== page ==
Bedtime Stories (film)
Theatrical release poster
|Directed by||Adam Shankman|
|Produced by||Adam Sandler
|Written by||Matt Lopez
Jonathan Morgan Heit
Laura Ann Kesling
|Narrated by||Jonathan Pryce|
|Music by||Rupert Gregson-Williams|
|Edited by||Tom Costain|
|Distributed by||Walt Disney Studios
|Box office||$212.9 million|
Bedtime Stories is a 2008 American family-fantasy-comedy film directed by Adam Shankman, written by Matt Lopez and Tim Herlihy and produced by Andrew Gunn and Jack Giarraputo that stars Adam Sandler in his first appearance in a family-oriented film and also stars Keri Russell, Jonathan Morgan Heit, Laura Ann Kesling, Guy Pearce, Russell Brand, Richard Griffiths, Teresa Palmer, Lucy Lawless and Courteney Cox. Sandler's production company Happy Madison and Andrew Gunn's company Gunn Films co-produced the film with Walt Disney Pictures.
||This article's plot summary may be too long or excessively detailed. (March 2015)|
Skeeter Bronson (Adam Sandler) is a hotel handyman who was promised by his father, Marty Bronson (Jonathan Pryce), to be the manager of the family hotel. A mysophobe named Barry Nottingham (Richard Griffiths) agreed to keep that promise when the Bronson family sold their hotel to him—then built a new hotel instead. Thirty years later, when the story begins, Skeeter is the hotel's handyman while management is held by Kendall (Guy Pearce). Barry's new hotel, the Sunny Vista Nottingham Hotel, is a hit, but he's got plans to build an even more elaborate hotel, one designed around a theme that he's keeping secret.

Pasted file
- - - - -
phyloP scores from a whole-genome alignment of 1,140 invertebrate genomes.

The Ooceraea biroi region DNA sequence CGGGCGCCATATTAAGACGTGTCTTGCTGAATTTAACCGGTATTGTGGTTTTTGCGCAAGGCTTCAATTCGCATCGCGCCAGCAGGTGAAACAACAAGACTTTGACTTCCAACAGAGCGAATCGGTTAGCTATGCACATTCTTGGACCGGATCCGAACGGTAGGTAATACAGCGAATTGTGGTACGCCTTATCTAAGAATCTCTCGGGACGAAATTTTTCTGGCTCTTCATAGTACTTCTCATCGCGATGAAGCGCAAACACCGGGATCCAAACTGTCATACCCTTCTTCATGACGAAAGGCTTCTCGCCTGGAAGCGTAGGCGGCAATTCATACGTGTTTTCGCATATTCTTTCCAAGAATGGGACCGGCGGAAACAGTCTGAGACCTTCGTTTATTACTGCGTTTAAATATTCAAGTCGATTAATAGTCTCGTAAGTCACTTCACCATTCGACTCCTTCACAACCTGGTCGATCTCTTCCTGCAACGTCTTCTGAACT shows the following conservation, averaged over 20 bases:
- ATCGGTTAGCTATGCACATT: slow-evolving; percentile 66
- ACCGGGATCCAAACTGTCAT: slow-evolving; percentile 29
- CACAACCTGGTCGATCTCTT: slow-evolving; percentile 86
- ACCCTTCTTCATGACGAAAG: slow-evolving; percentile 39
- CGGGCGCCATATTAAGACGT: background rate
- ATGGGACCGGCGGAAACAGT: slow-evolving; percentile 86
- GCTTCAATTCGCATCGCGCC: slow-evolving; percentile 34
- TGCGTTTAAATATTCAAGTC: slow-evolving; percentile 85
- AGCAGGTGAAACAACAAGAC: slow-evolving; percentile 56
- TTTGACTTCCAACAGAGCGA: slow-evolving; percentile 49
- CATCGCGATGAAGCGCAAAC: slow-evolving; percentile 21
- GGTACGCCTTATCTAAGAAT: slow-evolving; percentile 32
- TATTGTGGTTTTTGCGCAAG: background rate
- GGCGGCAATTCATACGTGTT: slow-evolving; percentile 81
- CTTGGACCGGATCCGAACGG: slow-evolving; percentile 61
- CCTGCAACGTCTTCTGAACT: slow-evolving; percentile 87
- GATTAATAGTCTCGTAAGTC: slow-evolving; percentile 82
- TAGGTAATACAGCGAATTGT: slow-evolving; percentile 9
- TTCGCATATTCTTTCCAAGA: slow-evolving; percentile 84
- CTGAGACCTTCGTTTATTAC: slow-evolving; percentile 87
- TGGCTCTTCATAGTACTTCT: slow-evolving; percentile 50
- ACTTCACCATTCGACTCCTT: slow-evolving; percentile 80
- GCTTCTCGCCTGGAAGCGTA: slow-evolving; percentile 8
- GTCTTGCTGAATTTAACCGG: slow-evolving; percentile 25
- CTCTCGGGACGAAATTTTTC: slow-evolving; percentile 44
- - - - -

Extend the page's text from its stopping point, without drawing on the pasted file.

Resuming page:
Skeeter's sister and principal of Webster Elementary School, Wendy (Courteney Cox), asks Skeeter to watch her kids, Bobbi (Laura Ann Kesling) and Patrick (Jonathan Morgan Heit), while she goes out of town. Skeeter does not know his niece and nephew very well, but agrees. Helping him during the day is Wendy's friend, Jill Hastings (Keri Russell), a teacher who works at the same school as Wendy. That night, putting Bobbi and Patrick to bed, Skeeter tells them a story, one inspired by his own life as an "underappreciated" handyman: a downtrodden squire "Sir Fixalot" rivals the pompous "Sir Buttikiss" in competition for a new job. The kids add their own details such as the king giving Sir Fixalot a chance to prove himself, a mermaid based on Jill, and a downpour of gumballs when Fixalot prevails.
The following day, while fixing Barry's television, Skeeter learns that the new hotel's surprise theme will be rock and roll. He shocks Barry by telling him of the Hard Rock Hotel. Barry offers Skeeter a chance to compete with Kendall for a better theme. While driving, Skeeter is suddenly greeted with a shower of gumballs caused by a crashed candy delivery truck he doesn't see, so he concludes that the story had come true and quickly develops a plan.
His next story, a Western in which he is given a horse named "Ferrari" by a Native American horse trader. (Rob Schneider) The children have him save a damsel in distress and, deserving a reward kiss, gets kicked by a dwarf instead. That night, out in search of his Ferrari, he meets a man (also played by Rob Schneider), who steals his wallet. He rescues Barry's daughter, Violet Nottingham (Teresa Palmer), from the paparazzi, and, just as he is about to kiss her, he is kicked by a dwarf. At this point, with no Ferrari to be found, he determines that only the children's story changes come true.
The following night's story is about a Greek gladiator, Skeeticus, who, after impressing the emperor and a stadium of onlookers, attracts the attention of the most beautiful maiden. After a meal in which all the girls who used to pick on him in high school were so impressed by the beautiful maiden he is with, they start randomly singing the "Hokey Pokey." After Skeeticus saves a man's life, a rainstorm sends him and the maiden into a magical cave which has Abraham Lincoln in it. Skeeter loses his patience with the story and upsets the children, telling them that their stories have nothing to do with real life. Unable to get them to continue, the story ends.